Last edited by a moderator: May 6, 2017
11. May 31, 2013

### phinds

That's funny

Last edited by a moderator: May 6, 2017
12. May 31, 2013

### FlexGunship

I was fine until we made zero a vector.

Last edited by a moderator: May 6, 2017
13. May 31, 2013

### WannabeNewton

If this is the overarching mentality then much of pure math is a waste of energy. Regardless, intellectual stimulation is intellectual stimulation regardless of how "applicable" it is to the real world.

14. May 31, 2013

### ModusPwnd

Which is why there are so few workers in the world doing it. Still, its certainly funner than watching a basketball game (IMO).

15. May 31, 2013

### qspeechc

Since no one noticed this, let me expand.

1 finger + 1 finger = 2 fingers

So "1+1=2" is true for concrete, physical objects like fingers, therefore it cannot be false for numbers. Numbers are just abstractions of real things like fingers.

Furthermore, when you add 1 the result gives the next number, and "2" is simply the name of the number after 1, therefore "1+1=2" is a tautology.

16. May 31, 2013

### bp_psy

If you hold one finger then cut one of your other fingers of and hold it in another hand.Do you still have two fingers?

17. May 31, 2013

### D H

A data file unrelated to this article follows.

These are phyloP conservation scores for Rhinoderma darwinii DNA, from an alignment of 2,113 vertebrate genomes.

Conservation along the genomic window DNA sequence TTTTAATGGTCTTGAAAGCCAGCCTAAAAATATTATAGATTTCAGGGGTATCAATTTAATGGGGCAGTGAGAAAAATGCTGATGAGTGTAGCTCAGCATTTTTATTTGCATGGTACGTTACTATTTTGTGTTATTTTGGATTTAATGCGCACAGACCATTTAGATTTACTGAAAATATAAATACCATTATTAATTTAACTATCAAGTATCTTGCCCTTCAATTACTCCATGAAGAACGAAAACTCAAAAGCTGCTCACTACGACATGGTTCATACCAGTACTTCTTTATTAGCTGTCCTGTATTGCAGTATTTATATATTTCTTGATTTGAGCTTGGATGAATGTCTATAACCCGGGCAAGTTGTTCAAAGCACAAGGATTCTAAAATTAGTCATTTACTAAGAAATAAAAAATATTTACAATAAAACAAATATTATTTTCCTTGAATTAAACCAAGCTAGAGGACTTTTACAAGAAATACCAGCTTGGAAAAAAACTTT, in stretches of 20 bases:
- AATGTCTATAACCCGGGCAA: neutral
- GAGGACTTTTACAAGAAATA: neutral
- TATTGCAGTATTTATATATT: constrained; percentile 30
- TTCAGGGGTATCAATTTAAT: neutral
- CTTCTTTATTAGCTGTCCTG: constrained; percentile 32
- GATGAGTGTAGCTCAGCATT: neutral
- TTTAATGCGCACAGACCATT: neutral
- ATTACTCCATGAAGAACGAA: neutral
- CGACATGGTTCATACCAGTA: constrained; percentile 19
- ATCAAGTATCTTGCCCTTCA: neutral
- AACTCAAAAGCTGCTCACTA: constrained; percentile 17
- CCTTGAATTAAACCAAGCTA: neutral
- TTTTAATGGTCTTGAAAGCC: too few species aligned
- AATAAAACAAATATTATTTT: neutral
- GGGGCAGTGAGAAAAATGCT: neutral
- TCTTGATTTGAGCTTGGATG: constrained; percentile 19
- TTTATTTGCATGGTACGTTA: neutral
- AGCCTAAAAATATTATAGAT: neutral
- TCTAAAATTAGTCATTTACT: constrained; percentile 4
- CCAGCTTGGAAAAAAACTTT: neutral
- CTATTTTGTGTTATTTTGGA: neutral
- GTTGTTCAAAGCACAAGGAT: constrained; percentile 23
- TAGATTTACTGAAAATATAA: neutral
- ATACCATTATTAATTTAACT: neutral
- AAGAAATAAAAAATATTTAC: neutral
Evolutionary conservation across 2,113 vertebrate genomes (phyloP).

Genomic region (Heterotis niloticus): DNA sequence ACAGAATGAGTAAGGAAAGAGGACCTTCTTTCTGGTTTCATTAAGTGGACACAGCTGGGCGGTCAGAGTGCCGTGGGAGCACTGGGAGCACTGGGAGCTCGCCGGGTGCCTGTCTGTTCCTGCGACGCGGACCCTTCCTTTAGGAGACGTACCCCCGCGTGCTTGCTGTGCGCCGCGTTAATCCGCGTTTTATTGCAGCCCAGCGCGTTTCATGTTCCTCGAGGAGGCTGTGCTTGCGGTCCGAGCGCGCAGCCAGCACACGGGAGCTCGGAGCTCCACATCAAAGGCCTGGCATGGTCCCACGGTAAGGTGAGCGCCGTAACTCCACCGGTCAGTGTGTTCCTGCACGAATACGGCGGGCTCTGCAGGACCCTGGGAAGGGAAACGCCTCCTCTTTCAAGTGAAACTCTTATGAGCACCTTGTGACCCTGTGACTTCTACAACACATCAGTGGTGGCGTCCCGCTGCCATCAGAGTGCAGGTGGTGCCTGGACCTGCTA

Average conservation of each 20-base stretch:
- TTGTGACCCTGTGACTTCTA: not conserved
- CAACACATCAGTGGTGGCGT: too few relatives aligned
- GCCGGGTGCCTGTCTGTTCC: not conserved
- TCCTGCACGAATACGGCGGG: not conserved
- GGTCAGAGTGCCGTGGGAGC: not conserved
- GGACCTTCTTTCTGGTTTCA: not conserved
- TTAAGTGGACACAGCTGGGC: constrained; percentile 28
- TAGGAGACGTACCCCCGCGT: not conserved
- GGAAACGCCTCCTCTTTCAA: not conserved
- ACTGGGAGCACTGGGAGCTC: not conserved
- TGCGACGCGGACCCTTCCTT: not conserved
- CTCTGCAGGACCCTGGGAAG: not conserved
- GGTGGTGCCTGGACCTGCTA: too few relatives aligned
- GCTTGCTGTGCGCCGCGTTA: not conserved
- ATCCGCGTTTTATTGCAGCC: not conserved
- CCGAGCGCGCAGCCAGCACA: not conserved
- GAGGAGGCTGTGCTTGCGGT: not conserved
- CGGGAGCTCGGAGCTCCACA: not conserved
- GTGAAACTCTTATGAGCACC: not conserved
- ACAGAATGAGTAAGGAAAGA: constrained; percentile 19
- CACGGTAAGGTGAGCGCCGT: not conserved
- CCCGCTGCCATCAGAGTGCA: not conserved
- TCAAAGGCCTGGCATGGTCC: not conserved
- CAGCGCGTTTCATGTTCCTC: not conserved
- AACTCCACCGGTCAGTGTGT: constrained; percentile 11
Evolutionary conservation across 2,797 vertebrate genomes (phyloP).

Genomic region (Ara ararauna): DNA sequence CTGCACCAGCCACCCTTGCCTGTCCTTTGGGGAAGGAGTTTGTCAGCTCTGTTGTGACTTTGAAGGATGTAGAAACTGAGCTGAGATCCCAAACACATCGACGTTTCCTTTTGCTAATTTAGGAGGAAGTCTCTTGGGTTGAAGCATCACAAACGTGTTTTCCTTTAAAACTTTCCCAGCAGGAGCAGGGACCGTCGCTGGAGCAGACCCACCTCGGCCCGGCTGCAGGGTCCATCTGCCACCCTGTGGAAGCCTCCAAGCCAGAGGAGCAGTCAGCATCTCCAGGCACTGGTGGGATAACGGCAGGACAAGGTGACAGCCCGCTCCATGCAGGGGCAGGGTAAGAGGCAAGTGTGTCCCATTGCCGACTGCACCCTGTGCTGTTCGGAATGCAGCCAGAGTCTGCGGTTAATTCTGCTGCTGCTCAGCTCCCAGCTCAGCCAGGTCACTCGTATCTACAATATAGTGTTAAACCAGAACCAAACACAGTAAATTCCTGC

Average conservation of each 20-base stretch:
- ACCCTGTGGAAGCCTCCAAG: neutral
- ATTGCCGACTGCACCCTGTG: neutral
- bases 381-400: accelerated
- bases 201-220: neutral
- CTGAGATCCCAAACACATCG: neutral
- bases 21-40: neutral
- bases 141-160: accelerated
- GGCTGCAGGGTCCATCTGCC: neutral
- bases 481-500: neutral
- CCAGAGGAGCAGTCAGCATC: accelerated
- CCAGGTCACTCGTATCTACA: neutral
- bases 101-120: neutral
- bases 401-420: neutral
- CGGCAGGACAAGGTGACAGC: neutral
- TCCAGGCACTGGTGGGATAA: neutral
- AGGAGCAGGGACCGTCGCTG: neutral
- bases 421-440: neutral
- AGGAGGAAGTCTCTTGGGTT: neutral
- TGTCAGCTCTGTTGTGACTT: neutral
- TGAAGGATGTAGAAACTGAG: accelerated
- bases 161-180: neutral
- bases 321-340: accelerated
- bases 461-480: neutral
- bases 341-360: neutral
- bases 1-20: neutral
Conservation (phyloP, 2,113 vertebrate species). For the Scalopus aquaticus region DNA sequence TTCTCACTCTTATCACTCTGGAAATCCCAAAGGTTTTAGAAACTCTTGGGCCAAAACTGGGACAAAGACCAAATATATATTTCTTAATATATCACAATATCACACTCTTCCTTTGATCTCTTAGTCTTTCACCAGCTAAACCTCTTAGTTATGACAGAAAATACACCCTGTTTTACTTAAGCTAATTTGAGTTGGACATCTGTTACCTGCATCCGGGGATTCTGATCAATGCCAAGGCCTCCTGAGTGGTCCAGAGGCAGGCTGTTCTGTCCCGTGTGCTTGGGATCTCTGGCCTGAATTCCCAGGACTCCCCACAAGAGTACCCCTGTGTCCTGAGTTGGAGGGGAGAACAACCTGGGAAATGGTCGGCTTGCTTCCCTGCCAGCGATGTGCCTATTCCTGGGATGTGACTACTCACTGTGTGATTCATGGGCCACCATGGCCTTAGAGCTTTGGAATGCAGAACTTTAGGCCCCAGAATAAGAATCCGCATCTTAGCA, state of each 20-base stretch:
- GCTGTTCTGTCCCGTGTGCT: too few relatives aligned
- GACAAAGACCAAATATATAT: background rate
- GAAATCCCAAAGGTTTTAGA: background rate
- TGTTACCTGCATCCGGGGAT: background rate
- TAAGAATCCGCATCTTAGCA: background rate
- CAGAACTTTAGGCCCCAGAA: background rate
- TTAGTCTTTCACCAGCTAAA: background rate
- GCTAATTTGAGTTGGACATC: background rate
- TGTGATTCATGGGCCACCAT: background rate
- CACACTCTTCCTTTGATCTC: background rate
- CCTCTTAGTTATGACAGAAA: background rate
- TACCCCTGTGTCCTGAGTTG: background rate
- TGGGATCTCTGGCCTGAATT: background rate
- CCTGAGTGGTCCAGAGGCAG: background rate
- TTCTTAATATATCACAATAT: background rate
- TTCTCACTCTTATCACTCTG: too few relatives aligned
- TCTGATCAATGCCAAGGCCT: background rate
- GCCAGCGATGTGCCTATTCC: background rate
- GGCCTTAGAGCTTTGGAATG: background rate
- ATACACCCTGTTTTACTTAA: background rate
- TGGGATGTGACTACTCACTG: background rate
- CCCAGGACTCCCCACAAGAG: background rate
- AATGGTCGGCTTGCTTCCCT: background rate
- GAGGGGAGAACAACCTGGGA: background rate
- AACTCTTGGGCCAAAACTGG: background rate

Staff Emeritus
Nonsense. 1 drop of water + 1 drop of water = 1 bigger drop of water.

18. May 31, 2013

### ModusPwnd

You want to experimentally verify mathematics? I don't think so. It works the other way around. You experimentally verify science, not math.

19. May 31, 2013

### qspeechc

And 1 bigger drop = 2 drops. You are just giving two drops another name

20. May 31, 2013

### ModusPwnd

Thats the same thing you did when you appealed to fingers... You arbitrarily choose a naming scheme that would support your preconceived conclusion.

21. May 31, 2013

### bp_psy

What if it was made up of 4 smaller drops? Your system does not give unique labels to your objects. How do define your '1' drop?

22. May 31, 2013

### qspeechc

I thought about it, and the problem is actually that "drop" is a vague word, it describes something but doesn't define it. In "1 drop + 1 drop = 1 bigger drop" each time you use "drop" it actually has a different meaning.

I don't understand. Was my meaning of "finger" arbitrary and chosen to support my conclusion?

Then tell me where the abstract numbers "1", "2" etc. come from.

I think you're getting at the same thing as me.

And everyone has conveniently forgotten this:

23. May 31, 2013

### ModusPwnd

Yes, I think so.

Why do they have to "come from" anywhere? They are postulated or defined axiomatically. When you start to attribute these abstract concepts onto "real world" objects like fingers and water drops you start doing science rather than mathematics.

24. May 31, 2013

### qspeechc

Ha ha ha. Yes. Indeed. Ho Ho Ho. Good one. Yes. Very good.

25. May 31, 2013

### SW VandeCarr

Afaik, Boolean arithmetic is just as valid as standard arithmetic. In Boolean arithmetic 1+1=1